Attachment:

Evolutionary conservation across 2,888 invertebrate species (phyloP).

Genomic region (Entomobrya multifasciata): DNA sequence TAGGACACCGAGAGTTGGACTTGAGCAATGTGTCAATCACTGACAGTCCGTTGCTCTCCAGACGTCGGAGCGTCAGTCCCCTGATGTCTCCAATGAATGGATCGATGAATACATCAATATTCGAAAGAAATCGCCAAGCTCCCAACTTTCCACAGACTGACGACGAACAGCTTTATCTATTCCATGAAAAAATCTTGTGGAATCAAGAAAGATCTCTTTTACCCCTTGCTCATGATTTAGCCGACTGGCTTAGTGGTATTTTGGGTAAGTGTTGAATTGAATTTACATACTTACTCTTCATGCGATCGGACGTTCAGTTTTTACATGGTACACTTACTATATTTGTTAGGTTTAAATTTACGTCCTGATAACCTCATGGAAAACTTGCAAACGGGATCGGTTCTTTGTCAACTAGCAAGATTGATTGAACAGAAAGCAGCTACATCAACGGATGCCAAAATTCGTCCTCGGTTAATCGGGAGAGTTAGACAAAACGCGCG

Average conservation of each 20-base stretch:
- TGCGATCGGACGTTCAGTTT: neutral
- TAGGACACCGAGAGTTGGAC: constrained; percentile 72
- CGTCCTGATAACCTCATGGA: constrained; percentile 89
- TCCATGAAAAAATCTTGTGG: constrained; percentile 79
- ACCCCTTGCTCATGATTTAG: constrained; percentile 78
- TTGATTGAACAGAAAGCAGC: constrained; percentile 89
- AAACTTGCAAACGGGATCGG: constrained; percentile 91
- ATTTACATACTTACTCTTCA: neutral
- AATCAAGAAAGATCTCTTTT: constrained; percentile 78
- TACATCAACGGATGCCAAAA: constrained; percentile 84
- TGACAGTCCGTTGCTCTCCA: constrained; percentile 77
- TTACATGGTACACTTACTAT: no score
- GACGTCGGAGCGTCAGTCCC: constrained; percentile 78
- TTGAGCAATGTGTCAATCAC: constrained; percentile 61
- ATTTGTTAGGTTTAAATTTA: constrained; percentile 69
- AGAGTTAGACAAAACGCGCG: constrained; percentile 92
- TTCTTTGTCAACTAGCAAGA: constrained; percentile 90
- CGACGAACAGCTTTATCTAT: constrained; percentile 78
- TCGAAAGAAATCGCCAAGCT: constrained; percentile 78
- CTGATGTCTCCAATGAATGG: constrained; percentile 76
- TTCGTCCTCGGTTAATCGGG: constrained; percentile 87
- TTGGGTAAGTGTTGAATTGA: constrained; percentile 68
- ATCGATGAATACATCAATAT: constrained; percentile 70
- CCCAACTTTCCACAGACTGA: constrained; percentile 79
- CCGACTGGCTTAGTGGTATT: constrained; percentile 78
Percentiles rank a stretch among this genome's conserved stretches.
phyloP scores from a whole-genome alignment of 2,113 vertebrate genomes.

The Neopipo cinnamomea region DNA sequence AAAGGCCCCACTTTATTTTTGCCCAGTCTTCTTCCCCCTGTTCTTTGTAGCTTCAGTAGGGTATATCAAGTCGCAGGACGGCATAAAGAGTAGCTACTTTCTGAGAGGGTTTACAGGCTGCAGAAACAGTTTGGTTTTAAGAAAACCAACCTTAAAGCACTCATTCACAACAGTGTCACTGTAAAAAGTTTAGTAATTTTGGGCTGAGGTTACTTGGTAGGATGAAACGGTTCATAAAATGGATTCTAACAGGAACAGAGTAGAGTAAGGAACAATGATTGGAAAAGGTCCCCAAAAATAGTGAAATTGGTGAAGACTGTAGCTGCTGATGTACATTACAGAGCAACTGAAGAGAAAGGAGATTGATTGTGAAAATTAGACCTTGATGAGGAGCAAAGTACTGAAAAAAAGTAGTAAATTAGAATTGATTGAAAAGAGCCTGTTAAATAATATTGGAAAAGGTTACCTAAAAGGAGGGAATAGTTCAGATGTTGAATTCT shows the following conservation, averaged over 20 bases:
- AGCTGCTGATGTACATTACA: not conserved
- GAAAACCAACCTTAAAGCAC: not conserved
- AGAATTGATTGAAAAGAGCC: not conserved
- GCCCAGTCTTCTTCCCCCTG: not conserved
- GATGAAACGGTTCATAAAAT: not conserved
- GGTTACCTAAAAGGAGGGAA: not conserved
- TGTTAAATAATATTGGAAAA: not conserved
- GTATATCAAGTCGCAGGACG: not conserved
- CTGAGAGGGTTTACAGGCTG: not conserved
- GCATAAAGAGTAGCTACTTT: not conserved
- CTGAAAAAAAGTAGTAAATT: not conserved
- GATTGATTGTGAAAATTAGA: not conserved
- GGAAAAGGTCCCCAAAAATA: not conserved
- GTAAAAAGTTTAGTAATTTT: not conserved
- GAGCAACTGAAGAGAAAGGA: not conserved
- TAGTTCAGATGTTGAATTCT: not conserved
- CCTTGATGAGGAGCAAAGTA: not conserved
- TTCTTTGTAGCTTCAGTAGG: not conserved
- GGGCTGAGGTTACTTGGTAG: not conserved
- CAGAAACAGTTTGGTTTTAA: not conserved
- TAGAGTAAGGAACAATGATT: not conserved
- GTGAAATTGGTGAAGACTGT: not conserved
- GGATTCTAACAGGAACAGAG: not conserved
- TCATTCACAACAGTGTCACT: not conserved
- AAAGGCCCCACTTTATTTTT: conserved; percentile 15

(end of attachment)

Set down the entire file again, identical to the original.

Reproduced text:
Evolutionary conservation across 2,888 invertebrate species (phyloP).

Genomic region (Entomobrya multifasciata): DNA sequence TAGGACACCGAGAGTTGGACTTGAGCAATGTGTCAATCACTGACAGTCCGTTGCTCTCCAGACGTCGGAGCGTCAGTCCCCTGATGTCTCCAATGAATGGATCGATGAATACATCAATATTCGAAAGAAATCGCCAAGCTCCCAACTTTCCACAGACTGACGACGAACAGCTTTATCTATTCCATGAAAAAATCTTGTGGAATCAAGAAAGATCTCTTTTACCCCTTGCTCATGATTTAGCCGACTGGCTTAGTGGTATTTTGGGTAAGTGTTGAATTGAATTTACATACTTACTCTTCATGCGATCGGACGTTCAGTTTTTACATGGTACACTTACTATATTTGTTAGGTTTAAATTTACGTCCTGATAACCTCATGGAAAACTTGCAAACGGGATCGGTTCTTTGTCAACTAGCAAGATTGATTGAACAGAAAGCAGCTACATCAACGGATGCCAAAATTCGTCCTCGGTTAATCGGGAGAGTTAGACAAAACGCGCG

Average conservation of each 20-base stretch:
- TGCGATCGGACGTTCAGTTT: neutral
- TAGGACACCGAGAGTTGGAC: constrained; percentile 72
- CGTCCTGATAACCTCATGGA: constrained; percentile 89
- TCCATGAAAAAATCTTGTGG: constrained; percentile 79
- ACCCCTTGCTCATGATTTAG: constrained; percentile 78
- TTGATTGAACAGAAAGCAGC: constrained; percentile 89
- AAACTTGCAAACGGGATCGG: constrained; percentile 91
- ATTTACATACTTACTCTTCA: neutral
- AATCAAGAAAGATCTCTTTT: constrained; percentile 78
- TACATCAACGGATGCCAAAA: constrained; percentile 84
- TGACAGTCCGTTGCTCTCCA: constrained; percentile 77
- TTACATGGTACACTTACTAT: no score
- GACGTCGGAGCGTCAGTCCC: constrained; percentile 78
- TTGAGCAATGTGTCAATCAC: constrained; percentile 61
- ATTTGTTAGGTTTAAATTTA: constrained; percentile 69
- AGAGTTAGACAAAACGCGCG: constrained; percentile 92
- TTCTTTGTCAACTAGCAAGA: constrained; percentile 90
- CGACGAACAGCTTTATCTAT: constrained; percentile 78
- TCGAAAGAAATCGCCAAGCT: constrained; percentile 78
- CTGATGTCTCCAATGAATGG: constrained; percentile 76
- TTCGTCCTCGGTTAATCGGG: constrained; percentile 87
- TTGGGTAAGTGTTGAATTGA: constrained; percentile 68
- ATCGATGAATACATCAATAT: constrained; percentile 70
- CCCAACTTTCCACAGACTGA: constrained; percentile 79
- CCGACTGGCTTAGTGGTATT: constrained; percentile 78
Percentiles rank a stretch among this genome's conserved stretches.
phyloP scores from a whole-genome alignment of 2,113 vertebrate genomes.

The Neopipo cinnamomea region DNA sequence AAAGGCCCCACTTTATTTTTGCCCAGTCTTCTTCCCCCTGTTCTTTGTAGCTTCAGTAGGGTATATCAAGTCGCAGGACGGCATAAAGAGTAGCTACTTTCTGAGAGGGTTTACAGGCTGCAGAAACAGTTTGGTTTTAAGAAAACCAACCTTAAAGCACTCATTCACAACAGTGTCACTGTAAAAAGTTTAGTAATTTTGGGCTGAGGTTACTTGGTAGGATGAAACGGTTCATAAAATGGATTCTAACAGGAACAGAGTAGAGTAAGGAACAATGATTGGAAAAGGTCCCCAAAAATAGTGAAATTGGTGAAGACTGTAGCTGCTGATGTACATTACAGAGCAACTGAAGAGAAAGGAGATTGATTGTGAAAATTAGACCTTGATGAGGAGCAAAGTACTGAAAAAAAGTAGTAAATTAGAATTGATTGAAAAGAGCCTGTTAAATAATATTGGAAAAGGTTACCTAAAAGGAGGGAATAGTTCAGATGTTGAATTCT shows the following conservation, averaged over 20 bases:
- AGCTGCTGATGTACATTACA: not conserved
- GAAAACCAACCTTAAAGCAC: not conserved
- AGAATTGATTGAAAAGAGCC: not conserved
- GCCCAGTCTTCTTCCCCCTG: not conserved
- GATGAAACGGTTCATAAAAT: not conserved
- GGTTACCTAAAAGGAGGGAA: not conserved
- TGTTAAATAATATTGGAAAA: not conserved
- GTATATCAAGTCGCAGGACG: not conserved
- CTGAGAGGGTTTACAGGCTG: not conserved
- GCATAAAGAGTAGCTACTTT: not conserved
- CTGAAAAAAAGTAGTAAATT: not conserved
- GATTGATTGTGAAAATTAGA: not conserved
- GGAAAAGGTCCCCAAAAATA: not conserved
- GTAAAAAGTTTAGTAATTTT: not conserved
- GAGCAACTGAAGAGAAAGGA: not conserved
- TAGTTCAGATGTTGAATTCT: not conserved
- CCTTGATGAGGAGCAAAGTA: not conserved
- TTCTTTGTAGCTTCAGTAGG: not conserved
- GGGCTGAGGTTACTTGGTAG: not conserved
- CAGAAACAGTTTGGTTTTAA: not conserved
- TAGAGTAAGGAACAATGATT: not conserved
- GTGAAATTGGTGAAGACTGT: not conserved
- GGATTCTAACAGGAACAGAG: not conserved
- TCATTCACAACAGTGTCACT: not conserved
- AAAGGCCCCACTTTATTTTT: conserved; percentile 15